By John Carlson—
Welcome to another edition of “What I Did On My Vacation.”
Arriving at our usual Florida hangout last week, Nancy and I hightailed it up past our knees into the frothy surf while my buddy, Jimmy Hayes, waved his smart phone to greet us.
“Smile, honey!” I urged as we faced him, the dazzling sunlight illuminating our ghostly pale epidermal skin layers.
But Jimmy just laughed.
“I’m not taking your picture!” he said. “I’m showing you a picture taken just before you got here!”
Studying his phone screen, I blanched.
“Yep!” he explained. “It’s a four-foot hammerhead shark that showed up at our beach.” Hearing that, I hopped atop the next available wave and long-jumped back to shore, heroically hoping Nancy had made it out of the water, too.
Now, having been beach vacationers for years, we accept the fact there are hungry, short-tempered creatures living in the water, along with their ne’er-do-well buddies. Every wave rolling in reminds me that, once in the water, humans no longer top the food chain. This is especially true of chubby little juicy humans like me. Jimmy’s photo also reminded me that if a four-foot hammerhead shark could decide it wanted to greet the folks at our beach, its twelve-foot Mommy could do the same.
So that’s why twenty minutes into my beach vacation, in terms of actually getting wet, I’d already had my fill of the Gulf of Mexico. Nevertheless, Nancy and I had plenty of other fun things to do. You know, like … ummm … well … there was … uhhh …
Oh yeah, EAT!!!!
Like many chunky people, I limit myself to a low-cal vegetarian diet all year long. That’s total bullpoop, of course. I just pretend to, so that during vacation, I can down enough blackened grouper sandwiches that by week’s end, their fins tickle my belly as they swim around inside it. Life, however, isn’t just about eating grouper. Last week I also managed to down an entire box of Hostess Cupcakes, four bags of snack chips, two giant containers of potato salad, a bunch of chocolate-covered peanuts, a grocery store turkey sub, and a beef burrito big around as my thigh.
But life is also about learning things!
One night Jimmy and his delightful wife Cathy took us to a little bar so out-of-the-way, they’d barely even heard of blackened grouper sandwiches. But then I learned they had blackened mahi-mahi tacos. Two bites into mine, my eyes got so wide Nancy sprung behind me to initiate the Heimlich maneuver. But no, my eyes were wide because at that very moment, in that funky little tiki-hut, I was eating the two best fish tacos of my life!
If you’re ever near St. Petersburg, be sure to try the place. It’s name? I’m not telling you. Service was already pretty slow, and I don’t want to do anything to make it even more crowded the next time we’re down there.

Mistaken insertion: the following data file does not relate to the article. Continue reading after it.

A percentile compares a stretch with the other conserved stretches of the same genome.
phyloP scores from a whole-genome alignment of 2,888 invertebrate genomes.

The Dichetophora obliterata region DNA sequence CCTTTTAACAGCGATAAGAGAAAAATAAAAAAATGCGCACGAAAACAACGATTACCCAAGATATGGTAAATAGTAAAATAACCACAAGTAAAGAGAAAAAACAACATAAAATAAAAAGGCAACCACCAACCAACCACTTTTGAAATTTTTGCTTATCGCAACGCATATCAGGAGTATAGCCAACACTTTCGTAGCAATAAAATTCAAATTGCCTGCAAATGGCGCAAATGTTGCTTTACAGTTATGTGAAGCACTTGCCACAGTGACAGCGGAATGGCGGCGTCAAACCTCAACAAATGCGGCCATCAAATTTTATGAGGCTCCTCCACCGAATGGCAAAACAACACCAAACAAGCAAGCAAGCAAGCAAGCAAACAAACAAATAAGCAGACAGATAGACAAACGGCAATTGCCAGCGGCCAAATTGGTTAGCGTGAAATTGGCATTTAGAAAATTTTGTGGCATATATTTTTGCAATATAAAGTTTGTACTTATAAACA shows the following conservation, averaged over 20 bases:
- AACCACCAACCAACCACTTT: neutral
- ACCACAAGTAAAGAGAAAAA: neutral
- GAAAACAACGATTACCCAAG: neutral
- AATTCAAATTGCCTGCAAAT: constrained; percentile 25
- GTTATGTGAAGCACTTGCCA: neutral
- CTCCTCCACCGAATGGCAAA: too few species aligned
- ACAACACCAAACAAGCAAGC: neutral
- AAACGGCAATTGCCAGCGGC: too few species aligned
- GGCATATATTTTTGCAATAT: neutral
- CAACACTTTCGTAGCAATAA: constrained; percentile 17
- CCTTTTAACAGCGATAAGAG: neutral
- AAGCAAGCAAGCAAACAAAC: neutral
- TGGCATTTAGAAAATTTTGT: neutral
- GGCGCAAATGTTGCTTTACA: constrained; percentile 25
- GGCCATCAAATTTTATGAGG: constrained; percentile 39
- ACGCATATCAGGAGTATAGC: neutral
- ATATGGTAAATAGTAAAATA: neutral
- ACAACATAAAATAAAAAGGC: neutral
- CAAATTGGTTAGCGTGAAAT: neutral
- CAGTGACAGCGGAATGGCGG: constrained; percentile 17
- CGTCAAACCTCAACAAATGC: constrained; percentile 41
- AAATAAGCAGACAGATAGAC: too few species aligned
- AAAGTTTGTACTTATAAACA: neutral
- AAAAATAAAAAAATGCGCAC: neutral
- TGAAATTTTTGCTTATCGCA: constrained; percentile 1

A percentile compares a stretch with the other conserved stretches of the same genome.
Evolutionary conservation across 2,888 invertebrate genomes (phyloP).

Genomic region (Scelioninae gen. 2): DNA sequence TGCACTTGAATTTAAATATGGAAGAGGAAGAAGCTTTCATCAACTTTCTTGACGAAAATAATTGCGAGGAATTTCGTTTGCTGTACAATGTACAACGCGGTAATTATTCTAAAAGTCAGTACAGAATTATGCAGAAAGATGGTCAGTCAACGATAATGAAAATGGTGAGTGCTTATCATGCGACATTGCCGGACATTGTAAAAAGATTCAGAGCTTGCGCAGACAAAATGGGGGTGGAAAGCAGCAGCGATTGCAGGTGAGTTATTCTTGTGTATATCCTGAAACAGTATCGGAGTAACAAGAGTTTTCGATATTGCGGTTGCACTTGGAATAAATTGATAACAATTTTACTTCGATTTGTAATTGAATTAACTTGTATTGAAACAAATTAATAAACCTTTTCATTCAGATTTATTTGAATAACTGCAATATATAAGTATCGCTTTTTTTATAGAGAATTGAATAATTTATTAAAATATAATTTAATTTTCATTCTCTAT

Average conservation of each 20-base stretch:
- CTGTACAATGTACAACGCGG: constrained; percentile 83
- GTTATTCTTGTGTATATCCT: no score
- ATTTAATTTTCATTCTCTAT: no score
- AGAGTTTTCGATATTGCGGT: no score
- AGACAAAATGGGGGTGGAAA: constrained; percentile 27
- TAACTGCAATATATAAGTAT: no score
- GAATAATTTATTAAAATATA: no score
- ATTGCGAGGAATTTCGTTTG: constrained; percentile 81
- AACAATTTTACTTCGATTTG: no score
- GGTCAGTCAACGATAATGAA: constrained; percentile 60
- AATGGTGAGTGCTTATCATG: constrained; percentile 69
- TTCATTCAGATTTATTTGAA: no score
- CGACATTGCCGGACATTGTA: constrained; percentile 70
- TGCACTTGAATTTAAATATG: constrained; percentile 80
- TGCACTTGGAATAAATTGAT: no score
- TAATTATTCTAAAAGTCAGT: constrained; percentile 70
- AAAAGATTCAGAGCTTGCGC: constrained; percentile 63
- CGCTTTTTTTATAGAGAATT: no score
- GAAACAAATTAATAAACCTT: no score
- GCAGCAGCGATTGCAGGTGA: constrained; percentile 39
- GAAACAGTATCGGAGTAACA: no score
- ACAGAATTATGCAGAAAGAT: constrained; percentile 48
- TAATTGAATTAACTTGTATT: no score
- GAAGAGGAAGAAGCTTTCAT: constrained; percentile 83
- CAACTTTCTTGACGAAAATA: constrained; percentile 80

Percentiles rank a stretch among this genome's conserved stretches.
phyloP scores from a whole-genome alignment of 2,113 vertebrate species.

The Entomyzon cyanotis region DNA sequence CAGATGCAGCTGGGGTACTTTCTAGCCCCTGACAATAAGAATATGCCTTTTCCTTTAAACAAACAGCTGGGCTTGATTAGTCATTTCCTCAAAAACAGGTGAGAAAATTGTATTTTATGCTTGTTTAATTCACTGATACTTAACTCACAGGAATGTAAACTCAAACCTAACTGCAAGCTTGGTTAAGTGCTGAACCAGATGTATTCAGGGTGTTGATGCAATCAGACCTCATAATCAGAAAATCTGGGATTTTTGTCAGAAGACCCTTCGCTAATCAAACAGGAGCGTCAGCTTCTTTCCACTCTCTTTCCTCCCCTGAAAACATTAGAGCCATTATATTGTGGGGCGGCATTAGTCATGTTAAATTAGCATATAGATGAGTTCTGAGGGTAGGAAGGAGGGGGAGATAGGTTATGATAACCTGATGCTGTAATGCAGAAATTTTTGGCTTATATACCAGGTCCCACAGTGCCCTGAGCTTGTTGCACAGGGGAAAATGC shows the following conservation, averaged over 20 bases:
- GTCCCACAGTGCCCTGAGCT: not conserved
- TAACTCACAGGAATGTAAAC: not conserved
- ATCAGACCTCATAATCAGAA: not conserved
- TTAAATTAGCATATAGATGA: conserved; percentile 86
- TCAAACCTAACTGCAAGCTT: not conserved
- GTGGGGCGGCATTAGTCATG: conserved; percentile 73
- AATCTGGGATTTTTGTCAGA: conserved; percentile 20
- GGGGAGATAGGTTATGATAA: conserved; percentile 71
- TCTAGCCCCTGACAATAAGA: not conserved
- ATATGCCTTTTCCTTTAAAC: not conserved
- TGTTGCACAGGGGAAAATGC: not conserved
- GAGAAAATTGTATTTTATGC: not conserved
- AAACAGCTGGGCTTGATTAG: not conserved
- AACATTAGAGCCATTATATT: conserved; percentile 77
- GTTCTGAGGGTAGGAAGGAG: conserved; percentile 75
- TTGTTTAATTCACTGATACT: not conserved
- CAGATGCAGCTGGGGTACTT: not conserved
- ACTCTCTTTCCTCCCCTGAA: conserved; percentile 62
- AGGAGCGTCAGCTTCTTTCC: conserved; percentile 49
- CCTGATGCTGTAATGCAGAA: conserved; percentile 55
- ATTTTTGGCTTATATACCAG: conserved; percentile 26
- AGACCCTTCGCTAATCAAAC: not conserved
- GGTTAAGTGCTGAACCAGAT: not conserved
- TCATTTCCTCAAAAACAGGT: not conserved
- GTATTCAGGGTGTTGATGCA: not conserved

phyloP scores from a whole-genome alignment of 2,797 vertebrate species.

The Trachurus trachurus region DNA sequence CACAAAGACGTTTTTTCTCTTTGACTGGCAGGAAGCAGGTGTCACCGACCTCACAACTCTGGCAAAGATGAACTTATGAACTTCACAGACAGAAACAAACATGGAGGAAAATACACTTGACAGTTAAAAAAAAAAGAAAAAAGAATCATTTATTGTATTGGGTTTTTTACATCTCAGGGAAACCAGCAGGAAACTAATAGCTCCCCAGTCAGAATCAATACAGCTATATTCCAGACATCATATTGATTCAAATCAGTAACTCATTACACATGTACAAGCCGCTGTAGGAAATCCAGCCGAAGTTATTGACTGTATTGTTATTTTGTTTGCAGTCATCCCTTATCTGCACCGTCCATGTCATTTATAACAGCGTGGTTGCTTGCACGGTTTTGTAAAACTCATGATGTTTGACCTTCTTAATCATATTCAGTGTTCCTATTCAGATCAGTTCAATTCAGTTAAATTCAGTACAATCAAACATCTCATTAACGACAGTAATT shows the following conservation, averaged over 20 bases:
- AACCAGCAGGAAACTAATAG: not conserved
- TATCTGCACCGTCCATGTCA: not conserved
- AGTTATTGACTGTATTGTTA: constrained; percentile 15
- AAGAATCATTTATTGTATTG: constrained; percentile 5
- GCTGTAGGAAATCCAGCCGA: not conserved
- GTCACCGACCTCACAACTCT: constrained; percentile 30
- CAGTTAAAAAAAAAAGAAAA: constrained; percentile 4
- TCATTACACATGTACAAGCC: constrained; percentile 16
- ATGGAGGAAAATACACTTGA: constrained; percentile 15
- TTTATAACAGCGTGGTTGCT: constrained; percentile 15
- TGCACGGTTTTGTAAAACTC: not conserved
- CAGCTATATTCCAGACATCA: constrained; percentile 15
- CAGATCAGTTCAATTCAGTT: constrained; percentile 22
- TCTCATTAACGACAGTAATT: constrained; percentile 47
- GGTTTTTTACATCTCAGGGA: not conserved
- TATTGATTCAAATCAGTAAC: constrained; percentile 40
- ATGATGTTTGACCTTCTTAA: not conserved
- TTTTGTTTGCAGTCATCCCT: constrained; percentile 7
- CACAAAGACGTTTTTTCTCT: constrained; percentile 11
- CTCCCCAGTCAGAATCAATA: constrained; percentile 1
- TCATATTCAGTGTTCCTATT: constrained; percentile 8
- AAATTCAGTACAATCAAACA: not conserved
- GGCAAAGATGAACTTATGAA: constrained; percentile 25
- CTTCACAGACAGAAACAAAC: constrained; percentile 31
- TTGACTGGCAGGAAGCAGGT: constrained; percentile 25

Besides customers in this tiki bar, other folks in good number down there were Hoosiers. This first struck me when a fellow vacationer pointed out a cactus-like thingie growing in the courtyard at our place and told the desk clerk, “That’s a funny looking boosh!”
“Boosh?” I thought.
Then a guest checking-in from Russiaville informed the desk clerk, “It’s a heck of a lot warmer here than back home in Rooshiaville!” Later a child complained to her father, “Daddy! Spanky pooshed me into the pool!”
We were surrounded by Hoosiers’ pervasive “oo-sounds.”
Or maybe that was all a figment of my imagination. But in asking fellow travelers where they came from, it turned out there were folks from Muncie, Indy, Crown Point and more. Besides us and Jimmy and Cathy, others included Mark and Tess, both fellow fans of the double-cheeseburgers at Indy’s Workingman’s Friend and thus my culinary soul mates, plus my flying breakfast buddy Bill Finney and his lovely wife Debby.
It felt nice and homey!
So how was my vacation? Considering the company of fellow Hoosiers, the world’s greatest mahi-mahi tacos, plus the fact that for all I know, I narrowly escaped being eaten by a four-foot hammerhead shark’s twelve-foot Mommy, it was pretty darned good! Especially if you also consider the sunsets, sand and seabirds.
Which was nice, because it didn’t start out that way. The older and more decrepit I get, the more I hate navigating big airports. Indy’s airport is a far cry from Chicago’s or Atlanta’s, but it still seemed a chore, especially getting through our TSA checkpoint. This was entirely my fault. First I forgot to remove my shoes. Then I forgot to empty my pockets. Next I forgot to go through the special detector for geezers with surgically implanted metal in their backs. By the time I was called back to correct all those checkpoint screw-ups, then finally retrieved my wallet and iPhone and put my shoes back on – a task requiring me to go through the exhausting trauma of actually bending over – I’d about had it.
And that’s when a pleasant kid in a TSA uniform walked over and quietly said, “Um, sir?”
“Now what?” I snapped.
“Your zipper’s down.”
Oops. So it was …
Face flushed, I thanked him profusely, knowing some day he would understand.
John’s weekly columns are sponsored by Beasley & Gilkison, Muncie’s trusted attorneys for over 120 years.
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A former longtime feature writer and columnist for The Star Press in Muncie, Indiana, John Carlson is a storyteller with an unflagging appreciation for the wonderful people of East Central Indiana and the tales of their lives, be they funny, poignant, inspirational or all three. John’s columns appear on MuncieJournal.com every Friday.